Saturday, June 6, 2009

The Little Feather Indian Interpretive Center

I confess, I was a biased visitor to Pipestone, MN and I went out of my way to find the kitschiest, strangest, most amusing manifestations of the city's claim as the "Home of the Peacepipe." This is thanks largely to Sally J. Southwick's somewhat long-winded but thoroughly researched Building on a Borrowed Past: Place and Identity in Pipestone, MN which I read for a college course on public history. I was not disappointed...

Here we see a sign declaring Pipestone as the "Crossroads of the Indian World." This sign is outside "Fort Pipestone" a replica frontier fort...that never actually existed. That's right: this fort is not even a reconstruction of a destroyed fort but a complete tourist fabrication. Entry is free, but you're supposed to buy souvenirs at the gift shop. Sadly, I did not have time to spend my hard-earned paychecks buying miniature keychains in the shape of calumets. Next time.

The biggest surprise was finding this little gem in the midst of all the peacepipe kitsch: The Little Feather Indian Interpretive Center, a Dakota-owned and operated museum dedicated, among other things, to honoring American Indian women "firsts" (i.e. first Native American Miss America, first Native American ballerina, etc.). The museum also features an extensive collection of photographs from the Fort Snelling internment camp where thousands of Dakota were imprisoned and several hundred died following the U.S.-Dakota War of 1862.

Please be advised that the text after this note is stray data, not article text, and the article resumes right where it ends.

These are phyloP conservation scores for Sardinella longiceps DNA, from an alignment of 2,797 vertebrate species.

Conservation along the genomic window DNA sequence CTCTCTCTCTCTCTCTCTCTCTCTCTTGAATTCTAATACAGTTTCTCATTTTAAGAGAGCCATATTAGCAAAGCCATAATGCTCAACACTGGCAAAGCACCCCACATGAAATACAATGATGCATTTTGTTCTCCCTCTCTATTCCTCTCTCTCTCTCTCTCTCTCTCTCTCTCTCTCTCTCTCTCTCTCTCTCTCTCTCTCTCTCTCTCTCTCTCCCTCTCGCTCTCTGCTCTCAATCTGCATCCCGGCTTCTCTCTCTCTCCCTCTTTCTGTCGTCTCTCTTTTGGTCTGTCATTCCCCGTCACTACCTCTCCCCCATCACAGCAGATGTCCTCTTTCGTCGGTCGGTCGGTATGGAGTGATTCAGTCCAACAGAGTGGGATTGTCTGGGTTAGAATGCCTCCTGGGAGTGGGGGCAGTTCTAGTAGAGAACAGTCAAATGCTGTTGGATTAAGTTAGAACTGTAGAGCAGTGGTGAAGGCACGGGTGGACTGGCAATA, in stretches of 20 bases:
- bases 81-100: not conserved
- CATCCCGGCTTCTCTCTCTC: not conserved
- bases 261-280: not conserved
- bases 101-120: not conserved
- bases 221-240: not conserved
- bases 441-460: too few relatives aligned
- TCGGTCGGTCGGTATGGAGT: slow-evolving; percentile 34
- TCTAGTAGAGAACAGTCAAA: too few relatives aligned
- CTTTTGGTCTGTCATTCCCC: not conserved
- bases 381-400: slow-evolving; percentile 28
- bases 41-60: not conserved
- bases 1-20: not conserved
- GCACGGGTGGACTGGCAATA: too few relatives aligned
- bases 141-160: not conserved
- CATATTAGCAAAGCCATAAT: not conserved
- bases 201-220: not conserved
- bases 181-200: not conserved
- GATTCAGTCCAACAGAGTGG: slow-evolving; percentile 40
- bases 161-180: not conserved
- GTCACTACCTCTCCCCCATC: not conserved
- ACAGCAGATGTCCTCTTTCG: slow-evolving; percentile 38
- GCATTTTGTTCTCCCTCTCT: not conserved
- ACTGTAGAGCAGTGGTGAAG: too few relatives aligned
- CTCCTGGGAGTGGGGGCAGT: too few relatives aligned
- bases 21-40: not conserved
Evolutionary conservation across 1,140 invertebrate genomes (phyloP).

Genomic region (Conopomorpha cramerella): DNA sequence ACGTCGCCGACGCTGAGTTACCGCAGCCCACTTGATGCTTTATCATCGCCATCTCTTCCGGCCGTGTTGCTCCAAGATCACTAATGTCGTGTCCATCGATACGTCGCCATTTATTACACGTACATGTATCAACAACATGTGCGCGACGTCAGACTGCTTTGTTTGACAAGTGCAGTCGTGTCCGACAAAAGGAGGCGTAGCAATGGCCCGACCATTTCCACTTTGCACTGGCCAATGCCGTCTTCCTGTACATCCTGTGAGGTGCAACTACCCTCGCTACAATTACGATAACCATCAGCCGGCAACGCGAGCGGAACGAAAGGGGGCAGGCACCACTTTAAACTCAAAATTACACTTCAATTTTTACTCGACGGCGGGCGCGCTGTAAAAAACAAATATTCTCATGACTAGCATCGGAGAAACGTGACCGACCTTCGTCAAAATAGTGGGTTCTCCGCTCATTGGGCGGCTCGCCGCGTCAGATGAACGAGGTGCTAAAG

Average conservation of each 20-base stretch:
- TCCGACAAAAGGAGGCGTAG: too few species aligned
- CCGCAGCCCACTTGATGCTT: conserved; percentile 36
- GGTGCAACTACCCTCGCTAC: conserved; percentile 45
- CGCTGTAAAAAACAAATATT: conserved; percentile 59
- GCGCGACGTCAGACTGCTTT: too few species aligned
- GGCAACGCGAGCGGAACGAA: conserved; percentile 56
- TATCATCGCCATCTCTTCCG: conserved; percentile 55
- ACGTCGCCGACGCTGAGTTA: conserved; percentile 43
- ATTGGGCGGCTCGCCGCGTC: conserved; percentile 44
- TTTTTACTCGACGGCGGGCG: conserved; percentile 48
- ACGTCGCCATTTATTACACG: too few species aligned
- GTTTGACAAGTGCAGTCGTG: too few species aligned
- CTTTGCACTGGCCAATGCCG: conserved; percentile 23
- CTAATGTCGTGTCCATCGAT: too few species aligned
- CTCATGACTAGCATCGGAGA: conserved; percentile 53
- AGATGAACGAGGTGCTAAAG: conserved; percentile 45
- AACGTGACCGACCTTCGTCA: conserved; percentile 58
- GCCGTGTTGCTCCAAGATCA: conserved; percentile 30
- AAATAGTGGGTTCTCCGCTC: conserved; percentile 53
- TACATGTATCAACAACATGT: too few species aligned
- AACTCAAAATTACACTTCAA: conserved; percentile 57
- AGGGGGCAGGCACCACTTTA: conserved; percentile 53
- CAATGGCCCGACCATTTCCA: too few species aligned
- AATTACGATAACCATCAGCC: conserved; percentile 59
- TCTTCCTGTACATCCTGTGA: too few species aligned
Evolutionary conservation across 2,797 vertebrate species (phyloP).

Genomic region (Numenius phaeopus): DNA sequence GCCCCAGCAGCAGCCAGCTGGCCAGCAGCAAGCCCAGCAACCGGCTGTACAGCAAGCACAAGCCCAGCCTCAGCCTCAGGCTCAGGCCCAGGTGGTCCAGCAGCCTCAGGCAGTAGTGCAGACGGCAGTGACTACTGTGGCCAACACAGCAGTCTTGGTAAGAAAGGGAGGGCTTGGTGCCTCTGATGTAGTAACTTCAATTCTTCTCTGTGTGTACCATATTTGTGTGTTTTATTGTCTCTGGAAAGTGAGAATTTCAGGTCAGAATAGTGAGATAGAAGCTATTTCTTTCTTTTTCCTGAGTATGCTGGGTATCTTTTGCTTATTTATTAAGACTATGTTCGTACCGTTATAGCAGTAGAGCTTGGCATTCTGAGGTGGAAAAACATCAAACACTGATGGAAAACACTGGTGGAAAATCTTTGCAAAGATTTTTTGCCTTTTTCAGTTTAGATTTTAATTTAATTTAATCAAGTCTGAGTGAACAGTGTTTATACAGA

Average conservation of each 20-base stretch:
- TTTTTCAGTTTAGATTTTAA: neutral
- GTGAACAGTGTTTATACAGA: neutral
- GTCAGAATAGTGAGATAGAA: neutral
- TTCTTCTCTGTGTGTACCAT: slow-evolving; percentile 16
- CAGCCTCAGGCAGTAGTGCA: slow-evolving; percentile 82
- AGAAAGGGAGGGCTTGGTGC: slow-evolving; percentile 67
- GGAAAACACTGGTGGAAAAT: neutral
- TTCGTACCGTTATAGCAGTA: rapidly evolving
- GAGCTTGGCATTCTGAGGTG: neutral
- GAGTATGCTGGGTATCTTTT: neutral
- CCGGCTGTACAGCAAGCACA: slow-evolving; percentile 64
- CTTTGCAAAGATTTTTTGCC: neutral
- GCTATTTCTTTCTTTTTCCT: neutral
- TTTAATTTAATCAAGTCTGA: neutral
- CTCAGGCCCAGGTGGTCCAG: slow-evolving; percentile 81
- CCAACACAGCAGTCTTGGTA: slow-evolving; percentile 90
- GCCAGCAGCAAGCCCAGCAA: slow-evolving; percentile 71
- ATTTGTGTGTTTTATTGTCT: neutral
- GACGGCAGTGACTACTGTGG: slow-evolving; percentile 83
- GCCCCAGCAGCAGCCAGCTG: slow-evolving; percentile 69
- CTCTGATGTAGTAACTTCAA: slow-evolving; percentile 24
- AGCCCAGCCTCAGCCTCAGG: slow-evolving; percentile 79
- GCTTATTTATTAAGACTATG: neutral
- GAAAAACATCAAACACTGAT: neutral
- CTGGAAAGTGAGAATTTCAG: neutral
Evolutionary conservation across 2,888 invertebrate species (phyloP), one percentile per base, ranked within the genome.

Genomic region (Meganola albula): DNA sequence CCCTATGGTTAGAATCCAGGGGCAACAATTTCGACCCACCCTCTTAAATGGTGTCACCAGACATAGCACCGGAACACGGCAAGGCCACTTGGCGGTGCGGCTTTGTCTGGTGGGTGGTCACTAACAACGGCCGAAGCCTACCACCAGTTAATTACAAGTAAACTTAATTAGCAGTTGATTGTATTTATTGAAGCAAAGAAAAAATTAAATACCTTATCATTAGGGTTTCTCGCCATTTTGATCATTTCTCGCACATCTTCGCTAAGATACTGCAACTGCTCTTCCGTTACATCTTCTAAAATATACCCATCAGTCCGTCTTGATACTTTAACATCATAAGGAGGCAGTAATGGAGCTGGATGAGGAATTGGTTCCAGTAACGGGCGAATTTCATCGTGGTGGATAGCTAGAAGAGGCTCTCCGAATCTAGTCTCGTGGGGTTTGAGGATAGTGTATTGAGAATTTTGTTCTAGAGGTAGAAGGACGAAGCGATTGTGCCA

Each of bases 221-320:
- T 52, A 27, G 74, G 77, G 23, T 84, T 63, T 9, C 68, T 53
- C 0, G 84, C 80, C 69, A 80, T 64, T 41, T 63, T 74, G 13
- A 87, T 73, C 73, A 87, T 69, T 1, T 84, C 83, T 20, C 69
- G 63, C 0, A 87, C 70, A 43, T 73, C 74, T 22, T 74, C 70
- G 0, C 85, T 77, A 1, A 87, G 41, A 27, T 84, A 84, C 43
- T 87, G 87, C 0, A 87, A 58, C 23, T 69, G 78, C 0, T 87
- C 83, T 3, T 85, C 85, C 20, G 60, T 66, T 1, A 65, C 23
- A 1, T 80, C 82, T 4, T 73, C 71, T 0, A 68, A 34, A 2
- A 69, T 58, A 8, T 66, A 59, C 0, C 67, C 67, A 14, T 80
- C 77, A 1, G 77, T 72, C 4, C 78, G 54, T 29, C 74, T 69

The portion on American Indian women is called the "Ancient Voices Museum" and was my favorite part of the center. Though the text was a little wordy and the laminated labels reflected the light in such a way that sometimes made it hard to read, the information and photographs displayed were fascinating and moving. They highlighted several American Indian women from tribes across the United States and their landmark "firsts." I read about the first Native American woman to become a registered nurse, the first Native American woman to "speak out for American Indian issues," and many other fascinating women. Their stories were accompanied by photographs and artifacts including a display of women's clothing. I did have some reservations with the decision to highlight "firsts" as this format tended to celebrate women for doing "white" things (ballet, Miss America pageant) and essentially for assimilating into the dominant culture. However, I also understand the value of portraying American Indians' lives and achievements in contemporary society, particularly when the myth of the "Vanishing Indian" is all too present in today's discourse and popular culture. Ultimately, the very existence of a museum like this was exciting to me and I was deeply moved by the overall presentation.

I think I was so taken with this museum because this was the last place I expected to find an exhibit highlighting the experiences of American Indian women from around the country. My prior knowledge of Pipestone (again, from Southwick's book) led me to believe the town and its heritage had been entirely appropriated and repackaged by white settlers and that it remained so today. Not so, if this museum is anything to go by.

More Pipestone adventures in my next post...

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